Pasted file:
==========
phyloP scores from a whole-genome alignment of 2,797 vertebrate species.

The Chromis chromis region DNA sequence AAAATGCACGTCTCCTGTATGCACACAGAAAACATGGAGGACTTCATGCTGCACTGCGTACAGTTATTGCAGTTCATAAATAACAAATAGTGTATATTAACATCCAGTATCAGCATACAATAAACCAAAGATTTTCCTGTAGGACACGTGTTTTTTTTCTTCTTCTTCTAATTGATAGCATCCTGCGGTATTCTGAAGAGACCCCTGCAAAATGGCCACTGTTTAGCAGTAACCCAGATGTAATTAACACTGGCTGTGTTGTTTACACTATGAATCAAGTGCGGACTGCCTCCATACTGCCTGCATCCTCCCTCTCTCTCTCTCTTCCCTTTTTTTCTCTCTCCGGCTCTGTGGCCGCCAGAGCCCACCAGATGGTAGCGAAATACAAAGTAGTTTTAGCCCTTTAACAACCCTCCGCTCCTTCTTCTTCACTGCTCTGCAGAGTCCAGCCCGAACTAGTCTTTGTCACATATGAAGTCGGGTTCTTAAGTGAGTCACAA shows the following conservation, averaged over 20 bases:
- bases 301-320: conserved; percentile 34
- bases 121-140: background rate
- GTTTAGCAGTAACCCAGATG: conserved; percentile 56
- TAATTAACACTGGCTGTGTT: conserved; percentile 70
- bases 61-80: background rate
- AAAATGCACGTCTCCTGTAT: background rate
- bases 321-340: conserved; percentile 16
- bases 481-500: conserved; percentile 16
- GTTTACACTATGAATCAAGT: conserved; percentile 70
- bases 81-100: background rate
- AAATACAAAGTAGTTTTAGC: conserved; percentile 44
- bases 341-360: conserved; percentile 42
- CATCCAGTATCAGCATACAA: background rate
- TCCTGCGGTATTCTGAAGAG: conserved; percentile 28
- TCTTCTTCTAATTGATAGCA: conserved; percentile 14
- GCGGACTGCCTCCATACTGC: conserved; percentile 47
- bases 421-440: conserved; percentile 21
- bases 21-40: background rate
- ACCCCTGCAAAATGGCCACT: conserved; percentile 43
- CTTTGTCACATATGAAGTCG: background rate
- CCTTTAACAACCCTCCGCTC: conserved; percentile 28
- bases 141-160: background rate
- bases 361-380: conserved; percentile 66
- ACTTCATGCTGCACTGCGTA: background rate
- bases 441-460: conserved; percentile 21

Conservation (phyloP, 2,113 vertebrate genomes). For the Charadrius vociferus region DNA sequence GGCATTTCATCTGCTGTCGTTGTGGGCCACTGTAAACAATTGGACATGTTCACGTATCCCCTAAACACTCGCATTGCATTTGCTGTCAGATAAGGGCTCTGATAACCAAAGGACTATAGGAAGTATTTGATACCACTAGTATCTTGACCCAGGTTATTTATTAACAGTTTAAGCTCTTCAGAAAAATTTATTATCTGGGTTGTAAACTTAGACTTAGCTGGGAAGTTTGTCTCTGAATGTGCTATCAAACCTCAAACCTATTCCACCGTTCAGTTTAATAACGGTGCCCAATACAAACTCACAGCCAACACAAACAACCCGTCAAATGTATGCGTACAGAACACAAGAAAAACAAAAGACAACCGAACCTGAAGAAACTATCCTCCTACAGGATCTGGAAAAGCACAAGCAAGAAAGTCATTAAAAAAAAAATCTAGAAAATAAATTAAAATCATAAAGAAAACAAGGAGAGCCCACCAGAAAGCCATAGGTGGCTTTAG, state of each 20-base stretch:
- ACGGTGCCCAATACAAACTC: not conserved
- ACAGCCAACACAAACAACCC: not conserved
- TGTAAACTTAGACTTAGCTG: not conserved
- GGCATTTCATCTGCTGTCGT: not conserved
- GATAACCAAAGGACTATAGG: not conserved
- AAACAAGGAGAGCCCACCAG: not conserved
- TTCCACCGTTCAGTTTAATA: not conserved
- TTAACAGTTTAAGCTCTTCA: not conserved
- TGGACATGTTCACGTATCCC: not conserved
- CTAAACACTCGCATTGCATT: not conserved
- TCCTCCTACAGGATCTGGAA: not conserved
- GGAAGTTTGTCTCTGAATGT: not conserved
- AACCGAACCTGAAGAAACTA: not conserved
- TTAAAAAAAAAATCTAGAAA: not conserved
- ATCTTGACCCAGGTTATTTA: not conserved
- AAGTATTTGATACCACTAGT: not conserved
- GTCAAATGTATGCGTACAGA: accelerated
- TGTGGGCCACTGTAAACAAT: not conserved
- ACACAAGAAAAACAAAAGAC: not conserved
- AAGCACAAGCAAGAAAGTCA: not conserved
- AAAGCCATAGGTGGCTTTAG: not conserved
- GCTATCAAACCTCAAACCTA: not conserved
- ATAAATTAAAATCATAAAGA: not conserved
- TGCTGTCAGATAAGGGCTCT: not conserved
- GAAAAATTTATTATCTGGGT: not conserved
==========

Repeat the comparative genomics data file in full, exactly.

phyloP scores from a whole-genome alignment of 2,797 vertebrate species.

The Chromis chromis region DNA sequence AAAATGCACGTCTCCTGTATGCACACAGAAAACATGGAGGACTTCATGCTGCACTGCGTACAGTTATTGCAGTTCATAAATAACAAATAGTGTATATTAACATCCAGTATCAGCATACAATAAACCAAAGATTTTCCTGTAGGACACGTGTTTTTTTTCTTCTTCTTCTAATTGATAGCATCCTGCGGTATTCTGAAGAGACCCCTGCAAAATGGCCACTGTTTAGCAGTAACCCAGATGTAATTAACACTGGCTGTGTTGTTTACACTATGAATCAAGTGCGGACTGCCTCCATACTGCCTGCATCCTCCCTCTCTCTCTCTCTTCCCTTTTTTTCTCTCTCCGGCTCTGTGGCCGCCAGAGCCCACCAGATGGTAGCGAAATACAAAGTAGTTTTAGCCCTTTAACAACCCTCCGCTCCTTCTTCTTCACTGCTCTGCAGAGTCCAGCCCGAACTAGTCTTTGTCACATATGAAGTCGGGTTCTTAAGTGAGTCACAA shows the following conservation, averaged over 20 bases:
- bases 301-320: conserved; percentile 34
- bases 121-140: background rate
- GTTTAGCAGTAACCCAGATG: conserved; percentile 56
- TAATTAACACTGGCTGTGTT: conserved; percentile 70
- bases 61-80: background rate
- AAAATGCACGTCTCCTGTAT: background rate
- bases 321-340: conserved; percentile 16
- bases 481-500: conserved; percentile 16
- GTTTACACTATGAATCAAGT: conserved; percentile 70
- bases 81-100: background rate
- AAATACAAAGTAGTTTTAGC: conserved; percentile 44
- bases 341-360: conserved; percentile 42
- CATCCAGTATCAGCATACAA: background rate
- TCCTGCGGTATTCTGAAGAG: conserved; percentile 28
- TCTTCTTCTAATTGATAGCA: conserved; percentile 14
- GCGGACTGCCTCCATACTGC: conserved; percentile 47
- bases 421-440: conserved; percentile 21
- bases 21-40: background rate
- ACCCCTGCAAAATGGCCACT: conserved; percentile 43
- CTTTGTCACATATGAAGTCG: background rate
- CCTTTAACAACCCTCCGCTC: conserved; percentile 28
- bases 141-160: background rate
- bases 361-380: conserved; percentile 66
- ACTTCATGCTGCACTGCGTA: background rate
- bases 441-460: conserved; percentile 21

Conservation (phyloP, 2,113 vertebrate genomes). For the Charadrius vociferus region DNA sequence GGCATTTCATCTGCTGTCGTTGTGGGCCACTGTAAACAATTGGACATGTTCACGTATCCCCTAAACACTCGCATTGCATTTGCTGTCAGATAAGGGCTCTGATAACCAAAGGACTATAGGAAGTATTTGATACCACTAGTATCTTGACCCAGGTTATTTATTAACAGTTTAAGCTCTTCAGAAAAATTTATTATCTGGGTTGTAAACTTAGACTTAGCTGGGAAGTTTGTCTCTGAATGTGCTATCAAACCTCAAACCTATTCCACCGTTCAGTTTAATAACGGTGCCCAATACAAACTCACAGCCAACACAAACAACCCGTCAAATGTATGCGTACAGAACACAAGAAAAACAAAAGACAACCGAACCTGAAGAAACTATCCTCCTACAGGATCTGGAAAAGCACAAGCAAGAAAGTCATTAAAAAAAAAATCTAGAAAATAAATTAAAATCATAAAGAAAACAAGGAGAGCCCACCAGAAAGCCATAGGTGGCTTTAG, state of each 20-base stretch:
- ACGGTGCCCAATACAAACTC: not conserved
- ACAGCCAACACAAACAACCC: not conserved
- TGTAAACTTAGACTTAGCTG: not conserved
- GGCATTTCATCTGCTGTCGT: not conserved
- GATAACCAAAGGACTATAGG: not conserved
- AAACAAGGAGAGCCCACCAG: not conserved
- TTCCACCGTTCAGTTTAATA: not conserved
- TTAACAGTTTAAGCTCTTCA: not conserved
- TGGACATGTTCACGTATCCC: not conserved
- CTAAACACTCGCATTGCATT: not conserved
- TCCTCCTACAGGATCTGGAA: not conserved
- GGAAGTTTGTCTCTGAATGT: not conserved
- AACCGAACCTGAAGAAACTA: not conserved
- TTAAAAAAAAAATCTAGAAA: not conserved
- ATCTTGACCCAGGTTATTTA: not conserved
- AAGTATTTGATACCACTAGT: not conserved
- GTCAAATGTATGCGTACAGA: accelerated
- TGTGGGCCACTGTAAACAAT: not conserved
- ACACAAGAAAAACAAAAGAC: not conserved
- AAGCACAAGCAAGAAAGTCA: not conserved
- AAAGCCATAGGTGGCTTTAG: not conserved
- GCTATCAAACCTCAAACCTA: not conserved
- ATAAATTAAAATCATAAAGA: not conserved
- TGCTGTCAGATAAGGGCTCT: not conserved
- GAAAAATTTATTATCTGGGT: not conserved